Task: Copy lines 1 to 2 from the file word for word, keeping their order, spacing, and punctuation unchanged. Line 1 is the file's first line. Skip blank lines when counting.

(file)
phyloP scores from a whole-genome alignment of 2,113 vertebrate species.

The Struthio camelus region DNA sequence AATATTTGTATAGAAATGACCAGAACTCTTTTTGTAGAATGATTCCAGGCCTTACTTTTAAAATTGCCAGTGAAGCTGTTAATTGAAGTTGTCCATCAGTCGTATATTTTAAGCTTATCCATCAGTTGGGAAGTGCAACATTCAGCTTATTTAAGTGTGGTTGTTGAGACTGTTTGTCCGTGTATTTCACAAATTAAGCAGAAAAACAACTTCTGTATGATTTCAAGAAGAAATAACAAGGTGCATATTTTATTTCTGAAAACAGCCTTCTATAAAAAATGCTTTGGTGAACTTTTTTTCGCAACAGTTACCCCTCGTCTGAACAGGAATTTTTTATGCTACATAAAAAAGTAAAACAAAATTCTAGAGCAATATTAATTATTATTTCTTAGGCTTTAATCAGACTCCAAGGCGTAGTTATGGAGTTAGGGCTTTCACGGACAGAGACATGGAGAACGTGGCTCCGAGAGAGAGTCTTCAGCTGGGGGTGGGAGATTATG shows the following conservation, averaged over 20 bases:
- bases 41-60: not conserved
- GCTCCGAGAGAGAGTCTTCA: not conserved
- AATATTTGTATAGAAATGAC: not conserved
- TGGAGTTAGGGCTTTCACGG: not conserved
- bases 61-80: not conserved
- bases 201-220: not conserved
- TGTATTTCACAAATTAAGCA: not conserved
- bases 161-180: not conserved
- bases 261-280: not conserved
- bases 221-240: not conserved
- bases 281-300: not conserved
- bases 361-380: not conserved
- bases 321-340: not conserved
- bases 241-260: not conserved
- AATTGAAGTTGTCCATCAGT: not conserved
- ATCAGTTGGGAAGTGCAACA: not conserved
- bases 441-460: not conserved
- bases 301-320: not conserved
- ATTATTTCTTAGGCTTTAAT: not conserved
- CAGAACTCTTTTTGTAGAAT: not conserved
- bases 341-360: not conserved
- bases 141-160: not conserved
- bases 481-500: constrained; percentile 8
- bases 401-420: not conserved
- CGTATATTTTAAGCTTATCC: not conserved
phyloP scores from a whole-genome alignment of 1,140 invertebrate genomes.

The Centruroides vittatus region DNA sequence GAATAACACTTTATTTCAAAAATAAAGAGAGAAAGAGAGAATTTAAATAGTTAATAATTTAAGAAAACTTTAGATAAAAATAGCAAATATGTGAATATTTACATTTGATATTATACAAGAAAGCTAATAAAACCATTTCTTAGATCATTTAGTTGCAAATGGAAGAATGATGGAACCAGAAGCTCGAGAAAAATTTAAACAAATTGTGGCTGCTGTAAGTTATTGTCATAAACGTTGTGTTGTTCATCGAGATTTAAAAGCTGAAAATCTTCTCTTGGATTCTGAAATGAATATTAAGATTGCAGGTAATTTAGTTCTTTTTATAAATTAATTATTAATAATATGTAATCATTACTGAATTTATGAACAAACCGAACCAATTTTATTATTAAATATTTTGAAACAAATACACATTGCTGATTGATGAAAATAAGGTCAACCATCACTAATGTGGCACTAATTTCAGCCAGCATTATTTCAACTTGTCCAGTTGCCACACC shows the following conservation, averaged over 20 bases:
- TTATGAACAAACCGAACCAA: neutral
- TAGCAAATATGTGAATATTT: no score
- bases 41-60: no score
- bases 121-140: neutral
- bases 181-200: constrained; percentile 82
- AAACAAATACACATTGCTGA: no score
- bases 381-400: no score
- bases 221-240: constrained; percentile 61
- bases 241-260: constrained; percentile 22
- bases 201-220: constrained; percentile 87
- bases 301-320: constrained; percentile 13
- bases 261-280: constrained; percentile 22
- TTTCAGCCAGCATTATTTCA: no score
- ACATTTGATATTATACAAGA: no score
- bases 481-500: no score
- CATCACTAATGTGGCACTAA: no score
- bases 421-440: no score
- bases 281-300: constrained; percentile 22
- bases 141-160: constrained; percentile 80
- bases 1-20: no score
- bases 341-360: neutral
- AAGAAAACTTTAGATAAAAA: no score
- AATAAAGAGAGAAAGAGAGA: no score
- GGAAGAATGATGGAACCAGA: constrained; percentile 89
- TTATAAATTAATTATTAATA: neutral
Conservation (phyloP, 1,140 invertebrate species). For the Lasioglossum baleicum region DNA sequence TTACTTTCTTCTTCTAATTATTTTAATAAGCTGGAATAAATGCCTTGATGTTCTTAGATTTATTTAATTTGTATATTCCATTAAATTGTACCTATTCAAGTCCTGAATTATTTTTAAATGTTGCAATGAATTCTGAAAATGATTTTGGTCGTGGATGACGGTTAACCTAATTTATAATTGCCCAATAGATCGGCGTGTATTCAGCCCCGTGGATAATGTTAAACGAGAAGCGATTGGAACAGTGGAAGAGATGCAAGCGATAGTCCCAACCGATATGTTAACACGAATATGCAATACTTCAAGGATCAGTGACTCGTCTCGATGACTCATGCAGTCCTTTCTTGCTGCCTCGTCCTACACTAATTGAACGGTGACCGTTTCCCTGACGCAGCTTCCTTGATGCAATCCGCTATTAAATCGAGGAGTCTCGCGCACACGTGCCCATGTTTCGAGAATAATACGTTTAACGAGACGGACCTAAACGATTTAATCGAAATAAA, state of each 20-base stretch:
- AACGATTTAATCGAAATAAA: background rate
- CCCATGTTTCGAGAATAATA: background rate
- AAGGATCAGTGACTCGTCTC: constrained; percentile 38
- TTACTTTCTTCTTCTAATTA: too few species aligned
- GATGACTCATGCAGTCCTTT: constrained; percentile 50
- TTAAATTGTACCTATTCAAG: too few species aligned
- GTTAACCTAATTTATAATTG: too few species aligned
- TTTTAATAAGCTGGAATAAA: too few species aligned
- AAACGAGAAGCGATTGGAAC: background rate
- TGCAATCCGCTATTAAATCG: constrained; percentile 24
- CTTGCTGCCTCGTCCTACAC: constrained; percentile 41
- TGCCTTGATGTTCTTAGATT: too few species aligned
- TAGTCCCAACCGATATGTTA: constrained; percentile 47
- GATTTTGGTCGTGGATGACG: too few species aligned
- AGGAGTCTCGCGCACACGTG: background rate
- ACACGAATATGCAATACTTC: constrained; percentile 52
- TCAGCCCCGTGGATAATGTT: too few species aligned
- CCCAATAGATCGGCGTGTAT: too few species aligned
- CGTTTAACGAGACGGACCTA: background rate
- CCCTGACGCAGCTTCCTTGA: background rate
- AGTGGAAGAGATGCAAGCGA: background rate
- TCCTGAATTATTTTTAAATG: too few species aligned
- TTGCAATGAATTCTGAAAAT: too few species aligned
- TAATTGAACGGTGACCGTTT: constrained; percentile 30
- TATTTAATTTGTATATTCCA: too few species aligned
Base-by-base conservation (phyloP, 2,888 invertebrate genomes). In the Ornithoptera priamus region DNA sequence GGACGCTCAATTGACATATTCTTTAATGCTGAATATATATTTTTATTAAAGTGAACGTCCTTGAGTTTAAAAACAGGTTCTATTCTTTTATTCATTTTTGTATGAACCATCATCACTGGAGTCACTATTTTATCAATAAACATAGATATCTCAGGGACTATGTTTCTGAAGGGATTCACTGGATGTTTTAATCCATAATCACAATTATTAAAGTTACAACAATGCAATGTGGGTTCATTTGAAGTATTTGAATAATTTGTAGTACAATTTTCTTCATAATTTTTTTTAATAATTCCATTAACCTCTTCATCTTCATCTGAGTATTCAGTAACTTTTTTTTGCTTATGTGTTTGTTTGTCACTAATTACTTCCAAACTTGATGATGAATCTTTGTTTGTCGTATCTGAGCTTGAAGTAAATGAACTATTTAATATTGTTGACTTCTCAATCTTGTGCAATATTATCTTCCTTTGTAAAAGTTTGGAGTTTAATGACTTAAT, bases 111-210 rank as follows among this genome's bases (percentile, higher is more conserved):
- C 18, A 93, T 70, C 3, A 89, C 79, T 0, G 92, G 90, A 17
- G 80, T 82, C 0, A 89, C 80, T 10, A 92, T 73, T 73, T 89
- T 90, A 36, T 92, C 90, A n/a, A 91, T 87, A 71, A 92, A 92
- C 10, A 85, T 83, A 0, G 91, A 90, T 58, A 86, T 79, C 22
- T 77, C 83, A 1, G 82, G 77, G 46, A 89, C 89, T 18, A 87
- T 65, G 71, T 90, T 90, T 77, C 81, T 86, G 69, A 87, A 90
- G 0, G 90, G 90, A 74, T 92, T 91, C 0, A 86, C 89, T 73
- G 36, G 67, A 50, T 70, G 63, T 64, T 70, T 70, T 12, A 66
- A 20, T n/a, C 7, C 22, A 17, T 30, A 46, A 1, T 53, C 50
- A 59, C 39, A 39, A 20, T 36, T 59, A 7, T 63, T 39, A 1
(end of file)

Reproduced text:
phyloP scores from a whole-genome alignment of 2,113 vertebrate species.

The Struthio camelus region DNA sequence AATATTTGTATAGAAATGACCAGAACTCTTTTTGTAGAATGATTCCAGGCCTTACTTTTAAAATTGCCAGTGAAGCTGTTAATTGAAGTTGTCCATCAGTCGTATATTTTAAGCTTATCCATCAGTTGGGAAGTGCAACATTCAGCTTATTTAAGTGTGGTTGTTGAGACTGTTTGTCCGTGTATTTCACAAATTAAGCAGAAAAACAACTTCTGTATGATTTCAAGAAGAAATAACAAGGTGCATATTTTATTTCTGAAAACAGCCTTCTATAAAAAATGCTTTGGTGAACTTTTTTTCGCAACAGTTACCCCTCGTCTGAACAGGAATTTTTTATGCTACATAAAAAAGTAAAACAAAATTCTAGAGCAATATTAATTATTATTTCTTAGGCTTTAATCAGACTCCAAGGCGTAGTTATGGAGTTAGGGCTTTCACGGACAGAGACATGGAGAACGTGGCTCCGAGAGAGAGTCTTCAGCTGGGGGTGGGAGATTATG shows the following conservation, averaged over 20 bases: